3. Involve a student in every major decision

In California, the State Board of Education includes one student serving a one-year term. The student is a first-class member of the board, casting votes on everything from textbook selection to English learner programs. Take a page from the state’s playbook by putting a student on every major committee and involving them in big decisions at the school.

Truly consulting with students and inviting them to sit on school committees with a full seat at the table can win respect from the student body and send an important signal to everyone that it’s important to listen to students’ perspectives.

4. Convene a student action conference

Want to really take student voice to the next level? Block off a Saturday and invite students to participate in a “Student Action Conference.” Have students identify and prioritize areas for improvement at the school and propose solutions for each area. Consider focusing on promoting college opportunities, increasing course rigor, building better awareness of career possibilities, and improving student health and nutrition.

Frequently Asked Questions

How can we effectively train our staff to interpret and act on student voice data?

District leaders can provide professional development workshops, seminars, or online courses specifically focused on interpreting and utilizing student feedback data. Additionally, mentoring or coaching programs where experienced educators guide others in this process can be valuable. Collaborative learning communities within and across schools can also facilitate knowledge sharing and best practices.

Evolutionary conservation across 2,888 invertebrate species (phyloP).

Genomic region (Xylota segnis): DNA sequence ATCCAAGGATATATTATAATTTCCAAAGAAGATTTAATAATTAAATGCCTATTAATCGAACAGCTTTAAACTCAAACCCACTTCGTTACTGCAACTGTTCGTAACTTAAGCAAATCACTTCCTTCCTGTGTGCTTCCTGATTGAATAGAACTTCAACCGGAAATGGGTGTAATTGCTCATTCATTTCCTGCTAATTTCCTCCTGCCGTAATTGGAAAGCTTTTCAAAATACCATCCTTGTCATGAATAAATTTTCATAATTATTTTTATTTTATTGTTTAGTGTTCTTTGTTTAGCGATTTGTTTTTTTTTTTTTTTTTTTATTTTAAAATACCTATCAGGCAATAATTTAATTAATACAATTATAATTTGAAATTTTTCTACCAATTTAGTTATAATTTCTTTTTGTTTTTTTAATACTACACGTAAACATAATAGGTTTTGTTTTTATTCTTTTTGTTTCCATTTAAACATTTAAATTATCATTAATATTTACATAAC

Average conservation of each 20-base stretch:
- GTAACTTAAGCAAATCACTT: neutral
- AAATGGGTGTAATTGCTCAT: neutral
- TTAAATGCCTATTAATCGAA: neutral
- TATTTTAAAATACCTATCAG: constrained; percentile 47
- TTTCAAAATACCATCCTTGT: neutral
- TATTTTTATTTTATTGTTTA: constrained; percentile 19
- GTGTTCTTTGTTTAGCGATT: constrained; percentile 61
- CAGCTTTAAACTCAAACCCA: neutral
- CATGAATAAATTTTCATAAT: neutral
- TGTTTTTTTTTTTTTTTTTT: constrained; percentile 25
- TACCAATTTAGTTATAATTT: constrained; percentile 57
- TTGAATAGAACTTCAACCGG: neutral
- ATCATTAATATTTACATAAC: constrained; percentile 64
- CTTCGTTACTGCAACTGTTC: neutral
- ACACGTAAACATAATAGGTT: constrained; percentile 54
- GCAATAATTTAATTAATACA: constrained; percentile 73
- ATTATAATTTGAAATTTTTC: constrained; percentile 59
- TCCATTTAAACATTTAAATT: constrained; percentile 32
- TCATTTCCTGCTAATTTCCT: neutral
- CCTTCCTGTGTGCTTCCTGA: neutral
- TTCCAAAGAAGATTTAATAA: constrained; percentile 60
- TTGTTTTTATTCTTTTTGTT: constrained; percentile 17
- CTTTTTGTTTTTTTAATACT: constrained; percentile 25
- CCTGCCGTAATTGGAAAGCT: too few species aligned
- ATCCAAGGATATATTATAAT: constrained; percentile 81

How can we measure the impact of changes made based on student feedback?

Districts can employ a variety of methods to assess the impact of interventions, such as tracking changes in academic performance, attendance rates, discipline incidents, and student satisfaction surveys over time. Comparative analysis of before-and-after data can provide insights into the effectiveness of initiatives. Qualitative methods like focus groups or interviews with students can also capture nuanced feedback on the impact of changes.

How can we ensure consistent student participation in feedback initiatives across all schools in the district?

District leaders can implement strategies such as standardized survey administration protocols, regular communication about the importance of student feedback, and incentives for participation (e.g., recognition, rewards, or extra credit). Engaging student leaders in the planning and promotion of feedback initiatives can also increase buy-in and participation rates. Additionally, leveraging technology to make surveys accessible and convenient for students, such as mobile-friendly platforms or in-class survey sessions, can help boost participation. Regular monitoring and feedback loops to adjust strategies based on participation trends are also critical.


Next Steps for School and District Teams

Our students’ perspectives have never been more critical to ensuring equitable and supportive school cultures. Asking questions and understanding responses is not enough. We firmly believe that data is only as valuable as it is actionable. A stronger understanding of any data allows for stronger, more relevant action. 

By measuring student perceptions, the Panorama Student Survey gathers feedback from students about their classroom experience. Decades of research have shown that student perceptions strongly correlate with learning outcomes and can be an important improvement tool for school systems.

Download Panorama's complete Student Survey to elevate student voice